The rundown on Subaru's best seller
Subaru has given its best-selling model a full redesign. On the surface, the 2020 Subaru Outback doesn’t look radically different from the model it replaces, but dig a little deeper and you’ll find major improvements under the sheetmetal and inside the cabin. Read on for eight things you need to know about the new Outback.
The design has been updated, but you might not notice
You may have to look closely to see the design changes on the new Outback. Gray cladding covers more of the front end and also takes on a bolder look at the side and rear. Subaru replaced the round foglamps of the previous model with vertical stacks on either side of the front fascia. One of the other few noticeable changes is the updated taillight design. The visual updates are relatively small, and outdoor adventurers will be glad to hear the Outback boasts the same 8.7 inches of ground clearance as the previous model.
You can get it with a turbo!
Once again, Subaru is offering a 2.5-liter flat-four as the base engine. But Subaru says 90 percent of the parts are new, and output increases 7 hp and 2 lb-ft over the previous unit. The automaker also claims you can travel more than 600 miles (966 km) on a single tank with this engine.
Gone is the optional 3.6-liter flat-six. Instead, the Outback now offers a 2.4-liter turbocharged flat-four as the upgrade engine. The turbo mill comes from the Ascent, allowing the Outback to produce the same 260 hp and 277 lb-ft of torque as its larger crossover sibling. All Outbacks come with a CVT with a simulated eight-speed manual mode function with paddle shifters.
It gets better gas mileage than before
No matter which engine you choose, expect improved efficiency. The 2.5-liter engine boasts a manufacturer-estimated 26/33 mpg (9/7.1 L/100 km) city/highway, which is slightly better than the 25/32 mpg (9.4/7.3 L/100 km) of the old base engine. The upgraded engine sees an even bigger improvement. The turbo unit is rated 23/30 mpg (10.2/7.8 L/100 km), up from 20/27 mpg (11.8/8.7 L/100 km) with the old flat-six. Note that every Outback comes with all-wheel drive.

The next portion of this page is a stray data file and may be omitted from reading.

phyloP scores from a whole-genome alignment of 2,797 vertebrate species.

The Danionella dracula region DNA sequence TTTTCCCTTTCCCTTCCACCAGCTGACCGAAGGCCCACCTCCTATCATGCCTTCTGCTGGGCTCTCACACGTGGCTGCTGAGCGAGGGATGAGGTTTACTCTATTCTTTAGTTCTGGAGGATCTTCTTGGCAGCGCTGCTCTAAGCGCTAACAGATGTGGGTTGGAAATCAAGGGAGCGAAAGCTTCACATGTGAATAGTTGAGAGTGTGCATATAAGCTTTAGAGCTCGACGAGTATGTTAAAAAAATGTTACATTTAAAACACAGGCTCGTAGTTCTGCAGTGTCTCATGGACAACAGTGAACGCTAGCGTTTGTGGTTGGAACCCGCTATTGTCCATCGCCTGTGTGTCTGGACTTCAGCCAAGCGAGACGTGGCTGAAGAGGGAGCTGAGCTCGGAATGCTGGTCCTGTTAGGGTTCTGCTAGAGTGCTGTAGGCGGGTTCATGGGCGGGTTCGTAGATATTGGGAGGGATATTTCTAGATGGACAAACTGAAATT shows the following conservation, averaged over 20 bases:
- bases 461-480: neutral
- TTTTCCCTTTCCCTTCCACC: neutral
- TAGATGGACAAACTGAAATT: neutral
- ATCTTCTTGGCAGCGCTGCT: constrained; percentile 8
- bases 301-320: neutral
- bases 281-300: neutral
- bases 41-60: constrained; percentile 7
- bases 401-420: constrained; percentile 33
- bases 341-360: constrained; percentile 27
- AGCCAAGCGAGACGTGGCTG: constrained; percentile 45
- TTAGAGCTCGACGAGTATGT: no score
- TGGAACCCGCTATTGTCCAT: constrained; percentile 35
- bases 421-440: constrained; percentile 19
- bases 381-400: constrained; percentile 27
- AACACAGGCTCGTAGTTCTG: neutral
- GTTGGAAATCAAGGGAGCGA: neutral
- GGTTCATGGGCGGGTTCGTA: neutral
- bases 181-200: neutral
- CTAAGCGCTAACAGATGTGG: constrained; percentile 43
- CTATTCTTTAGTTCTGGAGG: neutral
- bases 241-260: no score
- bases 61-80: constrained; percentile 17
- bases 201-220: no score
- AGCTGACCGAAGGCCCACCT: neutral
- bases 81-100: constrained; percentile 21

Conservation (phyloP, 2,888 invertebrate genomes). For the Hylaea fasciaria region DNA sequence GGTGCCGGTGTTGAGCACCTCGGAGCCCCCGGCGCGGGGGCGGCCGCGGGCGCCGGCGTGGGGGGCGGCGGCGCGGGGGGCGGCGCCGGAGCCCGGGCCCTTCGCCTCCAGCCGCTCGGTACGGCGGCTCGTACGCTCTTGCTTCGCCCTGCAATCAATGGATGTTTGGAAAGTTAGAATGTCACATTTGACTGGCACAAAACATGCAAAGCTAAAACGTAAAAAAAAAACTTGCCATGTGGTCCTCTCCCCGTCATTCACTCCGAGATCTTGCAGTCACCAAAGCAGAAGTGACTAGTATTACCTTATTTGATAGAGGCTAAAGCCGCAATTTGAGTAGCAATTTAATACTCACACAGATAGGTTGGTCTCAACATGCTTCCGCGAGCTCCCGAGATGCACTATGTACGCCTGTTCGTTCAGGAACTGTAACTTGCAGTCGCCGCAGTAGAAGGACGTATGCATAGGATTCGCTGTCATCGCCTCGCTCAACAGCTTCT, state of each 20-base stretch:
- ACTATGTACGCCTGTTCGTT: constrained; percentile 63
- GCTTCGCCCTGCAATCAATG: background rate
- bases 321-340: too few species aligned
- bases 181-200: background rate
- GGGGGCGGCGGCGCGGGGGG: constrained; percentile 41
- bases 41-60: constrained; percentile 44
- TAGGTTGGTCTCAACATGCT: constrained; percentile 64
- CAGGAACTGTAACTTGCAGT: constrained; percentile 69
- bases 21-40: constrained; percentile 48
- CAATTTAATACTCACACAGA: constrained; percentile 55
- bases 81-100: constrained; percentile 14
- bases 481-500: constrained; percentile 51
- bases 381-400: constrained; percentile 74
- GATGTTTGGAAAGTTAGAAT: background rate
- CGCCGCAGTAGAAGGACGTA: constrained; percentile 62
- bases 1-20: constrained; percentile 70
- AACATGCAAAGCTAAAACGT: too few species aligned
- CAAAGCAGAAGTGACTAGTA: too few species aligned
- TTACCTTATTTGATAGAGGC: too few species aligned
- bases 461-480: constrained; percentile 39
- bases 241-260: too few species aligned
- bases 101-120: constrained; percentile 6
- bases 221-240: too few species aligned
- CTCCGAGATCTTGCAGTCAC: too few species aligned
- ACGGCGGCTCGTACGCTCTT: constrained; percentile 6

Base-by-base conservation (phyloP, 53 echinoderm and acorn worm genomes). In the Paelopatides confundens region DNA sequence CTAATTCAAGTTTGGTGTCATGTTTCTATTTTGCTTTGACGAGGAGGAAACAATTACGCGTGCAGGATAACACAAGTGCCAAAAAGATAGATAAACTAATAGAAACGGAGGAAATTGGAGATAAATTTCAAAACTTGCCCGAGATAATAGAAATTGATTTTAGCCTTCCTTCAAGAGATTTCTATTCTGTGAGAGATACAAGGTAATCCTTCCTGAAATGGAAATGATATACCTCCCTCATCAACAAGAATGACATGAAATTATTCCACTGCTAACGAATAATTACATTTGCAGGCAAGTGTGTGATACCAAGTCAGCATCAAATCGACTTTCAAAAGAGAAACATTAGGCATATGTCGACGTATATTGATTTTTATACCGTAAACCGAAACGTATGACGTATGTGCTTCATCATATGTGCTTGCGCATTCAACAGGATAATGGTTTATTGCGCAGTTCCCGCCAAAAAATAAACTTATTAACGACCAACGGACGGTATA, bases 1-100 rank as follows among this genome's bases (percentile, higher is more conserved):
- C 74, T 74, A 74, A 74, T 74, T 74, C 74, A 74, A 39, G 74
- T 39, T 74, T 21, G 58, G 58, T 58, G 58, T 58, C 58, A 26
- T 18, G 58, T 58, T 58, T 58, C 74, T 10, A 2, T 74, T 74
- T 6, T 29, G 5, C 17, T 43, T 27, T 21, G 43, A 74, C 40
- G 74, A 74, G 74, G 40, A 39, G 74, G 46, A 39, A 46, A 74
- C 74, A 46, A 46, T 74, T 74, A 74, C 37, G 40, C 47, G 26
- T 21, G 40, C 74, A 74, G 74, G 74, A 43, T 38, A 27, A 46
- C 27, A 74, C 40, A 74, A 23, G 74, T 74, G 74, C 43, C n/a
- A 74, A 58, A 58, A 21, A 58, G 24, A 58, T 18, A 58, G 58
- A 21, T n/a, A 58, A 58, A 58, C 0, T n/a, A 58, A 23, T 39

Sitting on a new platform, the Outback promises improved crash protection
The Outback moves to the new Subaru Global Platform, and the automaker says crash protection has improved over the outgoing model. According to Subaru, the new body can absorb over 40 percent more energy in front and side crashes compared to the old body. Although IIHS has not yet crash-tested the 2020 Subaru Outback, the automaker anticipates earning a Top Safety Pick+.
The new platform is 70 percent stiffer in both torsional and front-suspension rigidity, and it’s twice as stiff in front lateral flexural and rear subframe rigidity compared to the old architecture. Along with improved safety, the new platform promises better ride quality, sharper handling, and a quieter cabin.
Room for more stuff
The Outback is said to have a wider rear hatch to make it easier to load your gear. Plus, you can now open the rear gate by waving in front of the Subaru emblem with the new hands-free power gate. There is also a new single-touch lifting cargo cover. These features will be standard on most trims.
Subaru quotes 75.7 cubic feet of cargo space with the rear seats down—a small improvement from the old model’s 73.3 cubic feet.
The optional touchscreen is huge
The old Outback offered a screen that measured a mere 8.0 inches. For the new model, Subaru is offering the tabletlike 11.6-inch touchscreen that made its debut in the 2020 Legacy. Standard on all but the base trim, this unit is compatible with Apple CarPlay and Android Auto. App icons on the screen can be moved just like on your phone.
Subaru paid extra attention to the seats
Nappa leather seats are among the available luxurious options on the new Outback. There are heated front and rear seats, and the seat heaters extend coverage up to the shoulders for added comfort. Ventilated seats are also available.
A lot of active safety features come standard
All trims come standard with Subaru’s EyeSight driver assist system. This suite includes adaptive cruise control with a lane centering feature. Other available safety features include reverse automatic braking, blind-spot detection with lane change assist and rear cross-traffic alert, and EyeSight Assist Monitor with a head-up display.
A little more controversially, the Outback also offers an onboard camera pointed at the driver to monitor his or her condition. With facial recognition technology, the system can identify signs of fatigue or distraction and provide audio and visual warnings when needed.